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I have been trying to use smart bulbs in my dual head motion sensor fixture. I get them paired up with my wifi but they go off line rather quickly. I realized that I was pairing them in test mode on new fixture. Is the power cut to the fixture when I change it to dusk to dawn? Could yhat be why my connection keeps getting interrupted? The switch operating the fixture is always on, but does the setting change the power to it?

  • So how do the smart bulbs in my house work? The go on and off and dont lose their connections? This might sound stupid, but Im just trying to understand – MAP Jun 6 at 19:10
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Your control systems are incompatible

This is one we see all the time. People try to dim their remote controlled fan. Or a timer with a motion sensor. Or get their modern era smart switch to play nice with a series dimmer in 3-way mode.

Bottom line: one thing must control the light. One thing. It must be the master of the light. And then, other things which are compatible may interact with it, if they are compatible. So for instance a smart dimmer that supports compatible remotes, and then, a compatible remote.

And if you need to glue a bunch of crazy contradictory control methods together, then you need to use smart-home/Internet-of-things technology. Like a Wemo or Alexa hub. Then, you install each control method so it talks to the hub, and write software code to define what each control does in each existing condition.

In your case, you need to tear apart that motion sensor kit (motion sensor + lamp stalk combo) and replace the motion sensor with a motion sensor that talks to your smart home platform. Then, you define in software "if motion sensor detects and not daylight and light not on, turn on".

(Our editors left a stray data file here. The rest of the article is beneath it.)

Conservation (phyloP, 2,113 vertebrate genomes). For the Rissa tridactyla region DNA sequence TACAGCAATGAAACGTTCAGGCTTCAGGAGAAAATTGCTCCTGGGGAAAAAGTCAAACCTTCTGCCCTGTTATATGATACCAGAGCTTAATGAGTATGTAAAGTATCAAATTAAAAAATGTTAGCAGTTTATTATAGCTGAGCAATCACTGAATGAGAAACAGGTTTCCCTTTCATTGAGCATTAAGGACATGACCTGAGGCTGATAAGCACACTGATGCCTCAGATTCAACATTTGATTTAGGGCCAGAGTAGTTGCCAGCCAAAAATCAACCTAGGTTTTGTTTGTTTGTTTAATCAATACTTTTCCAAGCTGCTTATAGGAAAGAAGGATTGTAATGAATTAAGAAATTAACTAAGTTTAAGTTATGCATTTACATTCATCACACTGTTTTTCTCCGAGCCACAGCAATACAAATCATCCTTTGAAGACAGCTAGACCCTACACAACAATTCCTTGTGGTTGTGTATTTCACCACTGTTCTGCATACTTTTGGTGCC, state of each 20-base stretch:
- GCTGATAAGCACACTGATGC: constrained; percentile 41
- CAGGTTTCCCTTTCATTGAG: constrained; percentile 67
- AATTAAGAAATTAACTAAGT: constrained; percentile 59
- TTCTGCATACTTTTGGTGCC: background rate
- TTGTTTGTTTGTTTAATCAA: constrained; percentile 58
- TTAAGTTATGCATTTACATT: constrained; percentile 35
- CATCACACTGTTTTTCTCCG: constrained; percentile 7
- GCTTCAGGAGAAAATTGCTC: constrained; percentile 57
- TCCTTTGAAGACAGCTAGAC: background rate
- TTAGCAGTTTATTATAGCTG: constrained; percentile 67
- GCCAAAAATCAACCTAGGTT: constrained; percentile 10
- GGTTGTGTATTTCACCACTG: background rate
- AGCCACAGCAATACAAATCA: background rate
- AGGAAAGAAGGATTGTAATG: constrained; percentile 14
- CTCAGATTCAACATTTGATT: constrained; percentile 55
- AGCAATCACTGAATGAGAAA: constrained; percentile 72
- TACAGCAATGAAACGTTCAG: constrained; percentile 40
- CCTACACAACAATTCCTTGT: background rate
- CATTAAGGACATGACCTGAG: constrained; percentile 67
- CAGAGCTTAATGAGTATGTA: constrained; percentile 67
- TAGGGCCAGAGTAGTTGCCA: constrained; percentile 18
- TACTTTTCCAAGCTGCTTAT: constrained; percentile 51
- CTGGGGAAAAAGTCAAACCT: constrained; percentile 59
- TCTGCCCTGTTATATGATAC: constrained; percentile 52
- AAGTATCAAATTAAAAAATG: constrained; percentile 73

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To me this is obvious - but when your security light fixture turns the lights off, that's exactly what it does ... it shuts off the power to the bulbs.
So - yes, your smart bulbs are getting their power shut off and they certainly won't remain connected to your WiFi network when they don't have power.

The fixture doesn't know or care that you have smart bulbs installed, and it's simply doing what it's designed to do.
How else would it turn the lights off if it didn't shut off power to them?

  • You turn off your lightswitch and they don't loose a connection? I have smart switches, but I've never used the standalone bulbs... Do they have batteries or something @MAP ? – JPhi1618 Jun 6 at 19:08
  • Depends on how they're wired. Dumb switch controlling a smart bulb will always shut off power to the bulb. Smart switch controlling a smart bulb doesn't interrupt the power to the bulb - the bulb is always powered, but listens to the smart switch to turn itself on and off. – brhans Jun 6 at 19:08
  • To be fair to you, I am an EE who writes firmware for networked lighting controls as my day job ... so what's obvious to me may not necessarily be that obvious to others ... :P – brhans Jun 6 at 19:17
  • I wanted to used smart bulbs because they are much cheaper. Also the switch that operates that light is part of a 4 gang configuration. I dont know if Im saying it right, but I would have to change four switches, plate, etc to go with a smart switch. As it is, with smart bulbs the switch is on all the time. If it gets turned off, they go off line. But if the smart bulbs in the indoor fixtures lose power, when power comes back on they do not need to be paired with wifi again. It happens automatically. It has to be that motion sensor causing the problems. Tearing it apart not an option – MAP Jun 6 at 22:01

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